March 21 (UPI) — The nation’s second-largest school district, located in Los Angeles, closed on Tuesday as service workers International Union of ancillary workers went on strike for three days over pay increases.
SEIU, which represents about 30,000 support workers ranging from teacher aides and canteen workers to bus drivers, said many of its members live in poverty due to a salary of around $25,000 a year in Los Angeles.
The union is demanding a 30% raise, and the Los Angeles Unified School District said he responded by offering what he called a “historic” regular 23% raise and a 3% cash bonus.
The local teachers’ union is also seeking a 20% raise within two years, and its teachers are on strike in solidarity with support workers, effectively forcing schools in the district, which has about 600,000 students in about 1,000 schools, to close.
Negotiations have dragged on for about a year, and last month more than 95% of the union’s members voted to sanction a strike if negotiations do not go through.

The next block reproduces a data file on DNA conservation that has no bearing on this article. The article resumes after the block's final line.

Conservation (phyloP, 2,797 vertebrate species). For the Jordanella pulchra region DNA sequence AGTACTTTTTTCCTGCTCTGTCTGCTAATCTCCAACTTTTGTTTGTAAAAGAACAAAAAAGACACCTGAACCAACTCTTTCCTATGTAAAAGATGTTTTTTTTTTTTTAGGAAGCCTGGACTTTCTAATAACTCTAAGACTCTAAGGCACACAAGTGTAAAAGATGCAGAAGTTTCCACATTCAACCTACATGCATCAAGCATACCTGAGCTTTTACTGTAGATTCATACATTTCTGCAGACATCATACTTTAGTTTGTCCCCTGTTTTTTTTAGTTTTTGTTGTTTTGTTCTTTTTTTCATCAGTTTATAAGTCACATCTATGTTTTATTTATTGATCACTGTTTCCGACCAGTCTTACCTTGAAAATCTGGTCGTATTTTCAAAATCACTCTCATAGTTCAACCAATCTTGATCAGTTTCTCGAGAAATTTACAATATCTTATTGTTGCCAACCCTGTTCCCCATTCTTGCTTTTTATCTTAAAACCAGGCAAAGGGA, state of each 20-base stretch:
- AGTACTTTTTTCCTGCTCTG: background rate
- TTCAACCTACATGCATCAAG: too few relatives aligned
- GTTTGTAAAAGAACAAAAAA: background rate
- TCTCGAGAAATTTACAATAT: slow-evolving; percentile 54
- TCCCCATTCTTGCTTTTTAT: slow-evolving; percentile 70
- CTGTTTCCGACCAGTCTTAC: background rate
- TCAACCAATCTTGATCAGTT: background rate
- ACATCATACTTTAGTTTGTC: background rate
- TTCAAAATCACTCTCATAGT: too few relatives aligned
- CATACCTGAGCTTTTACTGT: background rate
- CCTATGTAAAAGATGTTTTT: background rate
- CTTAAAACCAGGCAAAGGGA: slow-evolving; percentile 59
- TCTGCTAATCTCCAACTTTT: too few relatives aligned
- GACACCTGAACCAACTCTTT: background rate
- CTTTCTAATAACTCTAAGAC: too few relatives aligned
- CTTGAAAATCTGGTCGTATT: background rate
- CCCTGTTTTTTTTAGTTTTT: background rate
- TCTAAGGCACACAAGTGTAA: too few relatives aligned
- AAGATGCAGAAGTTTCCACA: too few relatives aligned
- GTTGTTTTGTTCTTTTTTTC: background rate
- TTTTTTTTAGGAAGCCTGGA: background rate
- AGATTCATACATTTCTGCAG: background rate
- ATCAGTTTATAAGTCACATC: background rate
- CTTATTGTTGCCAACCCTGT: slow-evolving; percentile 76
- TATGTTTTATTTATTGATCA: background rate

Los Angeles Superintendent Alberto Carvalho said his team was ready to negotiate and suggested that the union refused to sit down at the negotiating table.
“I made myself available with my team within a few hours [Monday]hoping that we can actually talk for a whole range of reasons, some of which I don’t understand,” Carvalho said at a press conference. “We have never been in the same room or even in the same building.”
SEIU Local 99 Executive Director Max Arias on Monday blamed the Los Angeles Unified School District violations “confidential mediation process” by discussing disagreements with the media before them.
“This is yet another example of the school district’s continued disrespect for school employees,” Arias said in a statement. “We are ready to strike. We want to make it clear that we are not negotiating with LAUSD. We continue to engage in a dead-end process with the state.”